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Discussion group:!forum/rovergauge

RoverGauge is a graphical display and diagnostic tool that reads runtime data
from a Lucas 14CUX engine management system. The 14CUX was paired with the
Rover V8 engine in Land Rover vehicles from 1990 to 1995, and also in sports
cars made by low-volume automakers (TVR, Morgan, etc.) throughout the 1990s.

RoverGauge depends on another piece of software that I wrote, libcomm14cux.
Each of these two projects has its own GitHub repository:

RoverGauge is licensed under the GPL v3. See the file "LICENSE" for details.

While this software has been shown to be reliable and is provided in good
faith, it is provided with ABSOLUTELY NO WARRANTY.

Installing and running
If you're running Windows, the simplest way to get started is to download the
Win32 binary archive. Most people will probably want to do this. The archive
contains the RoverGauge executable, Qt libraries, and libcomm14cux library,
all of which are required to run. The files should simply all be placed in the
same directory with rovergauge.exe.

If you're running Linux, you can get a Debian package (.DEB) for your system's

It's also possible to build RoverGauge from the code yourself. This can be done
with Linux or Windows. In either case, you'll need CMake (version 2.8.11 or
newer) as well as version 5.x of the Qt SDK.

Usage and features
For RoverGauge to do anything useful, the computer on which it's running must
be connected to the serial port in the 14CUX wiring harness. This requires
building a custom cable using one of FTDI's USB-to-RS232 converters. You can
find the details in this article:

When the USB FTDI device is connected to the PC, its driver will present it
as a COM port if using Windows, or a /dev node if using Linux. Enter the name
of the device (such as "COM3") in the "Serial device name" field of the
"Edit settings" dialog, under the "Options" menu. (The software will attempt to
populate the list of serial devices automatically, so that you can simply
select it from the drop-down box.)

Once the device name is set and the 14CUX is running, use the "Connect" button
in the upper left of the main window to open the serial port and begin reading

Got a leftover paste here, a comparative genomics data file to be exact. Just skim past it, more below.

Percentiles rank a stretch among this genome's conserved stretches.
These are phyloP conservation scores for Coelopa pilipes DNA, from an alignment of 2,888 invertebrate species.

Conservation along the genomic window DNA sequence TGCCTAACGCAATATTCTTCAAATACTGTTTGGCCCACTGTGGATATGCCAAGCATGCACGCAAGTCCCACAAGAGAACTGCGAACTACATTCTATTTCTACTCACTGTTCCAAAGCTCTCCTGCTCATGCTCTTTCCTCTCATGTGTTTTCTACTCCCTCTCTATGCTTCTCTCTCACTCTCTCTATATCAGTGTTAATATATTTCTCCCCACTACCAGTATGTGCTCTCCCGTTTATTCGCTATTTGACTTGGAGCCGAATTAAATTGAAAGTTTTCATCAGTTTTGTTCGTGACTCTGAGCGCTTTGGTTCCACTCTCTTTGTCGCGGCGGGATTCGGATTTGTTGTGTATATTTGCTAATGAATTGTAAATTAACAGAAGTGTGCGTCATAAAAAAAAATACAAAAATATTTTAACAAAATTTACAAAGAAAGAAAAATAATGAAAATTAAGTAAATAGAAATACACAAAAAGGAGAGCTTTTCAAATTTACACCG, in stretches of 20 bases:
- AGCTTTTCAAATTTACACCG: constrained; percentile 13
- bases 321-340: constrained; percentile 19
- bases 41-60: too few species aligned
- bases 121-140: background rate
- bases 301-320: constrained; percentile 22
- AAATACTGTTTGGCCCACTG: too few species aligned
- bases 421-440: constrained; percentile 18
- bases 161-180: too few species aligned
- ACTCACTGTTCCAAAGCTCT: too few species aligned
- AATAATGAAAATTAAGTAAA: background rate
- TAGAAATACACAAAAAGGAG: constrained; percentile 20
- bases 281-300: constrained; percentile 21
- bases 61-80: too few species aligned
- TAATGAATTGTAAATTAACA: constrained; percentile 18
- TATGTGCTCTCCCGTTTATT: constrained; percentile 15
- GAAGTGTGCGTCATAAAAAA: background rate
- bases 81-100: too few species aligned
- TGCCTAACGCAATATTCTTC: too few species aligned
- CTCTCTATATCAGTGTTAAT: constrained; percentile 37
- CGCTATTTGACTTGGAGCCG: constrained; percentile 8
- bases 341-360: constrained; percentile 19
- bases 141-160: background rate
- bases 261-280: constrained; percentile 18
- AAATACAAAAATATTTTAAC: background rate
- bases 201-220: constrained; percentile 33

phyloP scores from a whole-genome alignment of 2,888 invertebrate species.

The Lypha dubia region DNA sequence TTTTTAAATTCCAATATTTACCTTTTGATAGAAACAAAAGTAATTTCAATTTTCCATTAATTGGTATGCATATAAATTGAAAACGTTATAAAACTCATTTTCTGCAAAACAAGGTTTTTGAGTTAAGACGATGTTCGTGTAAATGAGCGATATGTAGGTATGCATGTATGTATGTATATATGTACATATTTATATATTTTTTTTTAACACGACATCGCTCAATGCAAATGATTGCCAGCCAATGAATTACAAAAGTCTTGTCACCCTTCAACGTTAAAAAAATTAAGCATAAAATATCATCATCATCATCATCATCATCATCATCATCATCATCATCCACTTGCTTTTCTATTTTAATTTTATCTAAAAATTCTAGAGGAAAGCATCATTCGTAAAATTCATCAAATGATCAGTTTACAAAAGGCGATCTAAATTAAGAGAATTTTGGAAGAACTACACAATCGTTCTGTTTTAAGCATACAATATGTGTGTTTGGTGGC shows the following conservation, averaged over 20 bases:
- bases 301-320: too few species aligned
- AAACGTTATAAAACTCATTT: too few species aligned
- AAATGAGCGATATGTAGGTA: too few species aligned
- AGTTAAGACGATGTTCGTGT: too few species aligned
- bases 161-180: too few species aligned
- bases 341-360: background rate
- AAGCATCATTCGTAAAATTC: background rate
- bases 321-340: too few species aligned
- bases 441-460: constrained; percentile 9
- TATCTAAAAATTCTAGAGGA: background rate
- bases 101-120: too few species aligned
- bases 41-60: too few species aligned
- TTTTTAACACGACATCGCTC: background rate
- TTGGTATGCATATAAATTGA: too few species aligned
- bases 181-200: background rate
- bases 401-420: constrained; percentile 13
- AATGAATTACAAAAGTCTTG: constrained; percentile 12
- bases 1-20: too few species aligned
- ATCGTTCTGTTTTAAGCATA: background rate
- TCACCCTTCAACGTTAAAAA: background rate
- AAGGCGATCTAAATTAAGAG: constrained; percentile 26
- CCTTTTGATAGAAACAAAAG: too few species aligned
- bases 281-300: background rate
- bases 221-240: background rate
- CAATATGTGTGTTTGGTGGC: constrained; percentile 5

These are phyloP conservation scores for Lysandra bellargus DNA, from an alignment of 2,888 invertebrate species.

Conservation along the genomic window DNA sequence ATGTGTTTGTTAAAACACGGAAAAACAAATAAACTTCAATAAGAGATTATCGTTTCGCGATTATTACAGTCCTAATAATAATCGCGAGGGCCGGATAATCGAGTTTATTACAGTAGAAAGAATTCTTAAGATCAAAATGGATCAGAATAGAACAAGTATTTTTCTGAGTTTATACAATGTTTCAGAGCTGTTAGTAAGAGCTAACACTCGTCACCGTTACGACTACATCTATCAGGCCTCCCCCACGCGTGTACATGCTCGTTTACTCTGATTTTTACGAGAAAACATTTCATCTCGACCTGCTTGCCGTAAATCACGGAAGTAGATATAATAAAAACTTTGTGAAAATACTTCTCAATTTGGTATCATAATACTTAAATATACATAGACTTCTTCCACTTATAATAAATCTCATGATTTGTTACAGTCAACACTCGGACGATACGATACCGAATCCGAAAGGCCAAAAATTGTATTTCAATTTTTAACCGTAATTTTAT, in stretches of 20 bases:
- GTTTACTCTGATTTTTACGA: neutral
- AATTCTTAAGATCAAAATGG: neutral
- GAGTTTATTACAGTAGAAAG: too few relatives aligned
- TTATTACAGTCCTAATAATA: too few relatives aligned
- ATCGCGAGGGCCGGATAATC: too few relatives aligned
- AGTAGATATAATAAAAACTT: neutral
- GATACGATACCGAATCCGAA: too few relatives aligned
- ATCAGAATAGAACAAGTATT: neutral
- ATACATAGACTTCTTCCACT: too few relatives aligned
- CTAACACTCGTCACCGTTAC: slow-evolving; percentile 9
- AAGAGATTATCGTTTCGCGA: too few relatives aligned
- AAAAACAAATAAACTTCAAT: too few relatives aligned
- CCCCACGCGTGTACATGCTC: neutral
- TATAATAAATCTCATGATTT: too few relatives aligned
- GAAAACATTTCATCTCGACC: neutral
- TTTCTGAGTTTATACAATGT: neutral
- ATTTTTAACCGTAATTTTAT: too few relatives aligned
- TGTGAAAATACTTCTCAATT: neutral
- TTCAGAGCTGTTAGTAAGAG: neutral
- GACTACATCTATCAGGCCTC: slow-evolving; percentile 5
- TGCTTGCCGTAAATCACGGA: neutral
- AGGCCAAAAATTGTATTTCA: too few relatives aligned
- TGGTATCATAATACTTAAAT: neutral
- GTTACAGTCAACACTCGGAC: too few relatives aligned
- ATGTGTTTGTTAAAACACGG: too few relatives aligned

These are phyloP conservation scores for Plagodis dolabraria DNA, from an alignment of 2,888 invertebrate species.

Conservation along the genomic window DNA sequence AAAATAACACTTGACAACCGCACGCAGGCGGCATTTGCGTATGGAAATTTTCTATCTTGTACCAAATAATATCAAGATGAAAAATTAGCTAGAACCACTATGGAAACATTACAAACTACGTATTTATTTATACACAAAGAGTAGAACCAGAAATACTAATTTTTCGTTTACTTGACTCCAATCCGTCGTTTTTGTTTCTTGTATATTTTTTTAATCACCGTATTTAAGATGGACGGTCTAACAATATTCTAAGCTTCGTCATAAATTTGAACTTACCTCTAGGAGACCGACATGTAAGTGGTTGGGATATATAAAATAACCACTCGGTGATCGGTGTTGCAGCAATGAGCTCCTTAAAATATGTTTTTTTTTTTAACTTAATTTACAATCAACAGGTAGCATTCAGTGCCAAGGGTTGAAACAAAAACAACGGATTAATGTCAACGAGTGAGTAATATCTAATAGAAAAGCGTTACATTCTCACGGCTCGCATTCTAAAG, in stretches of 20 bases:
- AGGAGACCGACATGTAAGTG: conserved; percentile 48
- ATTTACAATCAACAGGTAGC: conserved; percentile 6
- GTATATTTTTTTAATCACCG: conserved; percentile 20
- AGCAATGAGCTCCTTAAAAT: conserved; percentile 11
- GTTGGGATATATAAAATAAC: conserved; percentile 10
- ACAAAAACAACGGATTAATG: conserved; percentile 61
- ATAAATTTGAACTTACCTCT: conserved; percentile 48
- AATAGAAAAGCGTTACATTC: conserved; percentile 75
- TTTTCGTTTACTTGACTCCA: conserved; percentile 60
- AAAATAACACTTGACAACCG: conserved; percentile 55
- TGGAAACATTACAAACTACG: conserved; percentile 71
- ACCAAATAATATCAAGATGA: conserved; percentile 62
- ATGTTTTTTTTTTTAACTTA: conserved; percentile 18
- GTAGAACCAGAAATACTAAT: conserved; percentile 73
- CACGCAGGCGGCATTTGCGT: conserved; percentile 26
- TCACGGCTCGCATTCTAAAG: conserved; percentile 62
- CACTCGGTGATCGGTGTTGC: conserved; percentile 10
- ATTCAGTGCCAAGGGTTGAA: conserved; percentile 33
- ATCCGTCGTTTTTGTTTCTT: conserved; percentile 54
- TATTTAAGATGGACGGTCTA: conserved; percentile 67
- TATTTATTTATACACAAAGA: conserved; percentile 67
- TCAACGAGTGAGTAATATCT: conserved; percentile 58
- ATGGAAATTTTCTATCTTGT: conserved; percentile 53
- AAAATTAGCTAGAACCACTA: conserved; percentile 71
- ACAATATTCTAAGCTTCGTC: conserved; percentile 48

data. The "Communications" lights in the upper right will show the status:
green if everything is working and the 14CUX is responding to read requests, or
red if there's a problem. The red light will be lit if the 14CUX is off, if
the serial cable wasn't wired correctly, or if the wrong COM port was chosen.

To access the online help about the data displayed by RoverGauge, open the
"Help" menu and select "Contents..."

Q: Is this an alternative to OBD-II code readers or OBD-II diagnostic software?

A: No. The 14CUX system doesn't conform to the OBD-II standard. This software
uses a library that I wrote specifically to communicate with the 14CUX, using
the ECU's unusual baud rate and proprietary software protocol. The details of
all of this were discovered through reverse-engineering the code in the 14CUX

Q: Can this software be used to modify the code or data in the ECU (such as the
fuel maps)?

A: Unfortunately, no. When the ECU is running, it reads fueling values from the
ROM. Modifying the ROM requires removing and reprogramming the chip.

Notes on building from source for Win32 target
The most straightforward way to build from source is by using the
M Cross Environment (MXE, Within this environment, both Qt5 and
libcomm14cux can be built for a Win32 target. The '' script included
with the RoverGauge source can then be called with the path to MXE. It will run
CMake with the appropriate parameters.

Note that the packaging portion of CMakeLists.txt does not take into account any
run time (DLL) dependencies beyond Qt5Core, Qt5Widgets, Qt5Gui, zlib, and the
C and C++ standard libs. If you build against an installation of Qt with support
for other features (ICU, libpng, Freetype, etc.), you may find that the
resulting RoverGauge .zip file does not include all the required DLLs.



Display/diagnostics utility for Rover 14CUX ECU




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